The Rachel showing is located 22 kilometres southwest of Nelson. The area has been extensively explored since the 1800's; this vein was discovered in 1954.
The area is underlain by a granodiorite pluton, the Bonnington pluton, of the Lower to Middle Jurassic Nelson Intrusions. The granodiorite is locally cut by aplite and lamprophyre dykes and quartz veins 0.5 to 3.0 centimetres wide generally trending north and dipping steeply. The granodiorite exhibits two sets of jointing.
The Rachel vein is a north-northeast striking "saddle" vein exposed in an adit on the south side of Grassy Mountain. The vein is 10 to 40 centimetres wide over a strike length of 25 metres and follows the 2 sets of joints to their junction. The vein comprises quartz with lenses and disseminations of galena, free gold as flakes and traces of pyrite. A zone of argillic alteration occurs adjacent to the south side of the vein, and some chloritization and sericitization occur in the wallrock.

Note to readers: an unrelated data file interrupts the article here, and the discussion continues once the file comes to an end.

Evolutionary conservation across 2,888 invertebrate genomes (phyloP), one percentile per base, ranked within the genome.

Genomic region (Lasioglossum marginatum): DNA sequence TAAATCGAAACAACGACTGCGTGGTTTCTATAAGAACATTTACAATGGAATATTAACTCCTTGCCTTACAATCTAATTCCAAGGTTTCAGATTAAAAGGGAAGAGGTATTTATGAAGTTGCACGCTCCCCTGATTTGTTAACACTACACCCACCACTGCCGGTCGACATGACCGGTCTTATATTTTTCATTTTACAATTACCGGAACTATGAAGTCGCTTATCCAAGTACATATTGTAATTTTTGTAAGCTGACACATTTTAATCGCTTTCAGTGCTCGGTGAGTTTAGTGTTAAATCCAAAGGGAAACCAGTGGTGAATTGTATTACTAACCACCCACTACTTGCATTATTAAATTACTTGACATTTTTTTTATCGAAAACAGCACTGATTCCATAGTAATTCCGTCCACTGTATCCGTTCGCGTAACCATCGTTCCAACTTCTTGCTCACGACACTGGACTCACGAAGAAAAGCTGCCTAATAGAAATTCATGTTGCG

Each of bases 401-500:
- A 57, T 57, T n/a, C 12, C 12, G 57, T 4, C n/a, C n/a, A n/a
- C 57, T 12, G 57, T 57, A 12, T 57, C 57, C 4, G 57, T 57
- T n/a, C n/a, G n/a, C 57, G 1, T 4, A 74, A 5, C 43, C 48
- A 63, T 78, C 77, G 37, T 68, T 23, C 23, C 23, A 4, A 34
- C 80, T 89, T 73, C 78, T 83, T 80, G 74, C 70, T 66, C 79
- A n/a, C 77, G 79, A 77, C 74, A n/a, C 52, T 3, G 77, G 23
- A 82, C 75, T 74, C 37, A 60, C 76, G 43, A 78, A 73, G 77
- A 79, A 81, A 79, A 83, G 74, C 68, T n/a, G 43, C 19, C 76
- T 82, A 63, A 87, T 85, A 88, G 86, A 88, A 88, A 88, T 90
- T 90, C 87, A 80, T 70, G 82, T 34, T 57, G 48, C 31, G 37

In 1980, Kimberley Gold Mines removed 14 tonnes of high grade ore from the adit, yielding an average assay of 66.64 grams per tonne gold, 271.5 grams per tonne silver, and 9.42 per cent lead (Assessment Report 19021). A grab sample taken in 1989 from the middle of the adit assayed 174.5 grams per tonne gold, 331.5 grams per tonne silver and 10.05 per cent lead (Assessment Report 19021).
An extension of the west limb of the vein is exposed 15 metres to the west of the adit. A grab sample taken in 1984 assayed 4.94 grams per tonne gold, 65.13 grams per tonne silver, 2.42 per cent lead (Assessment Report 19021).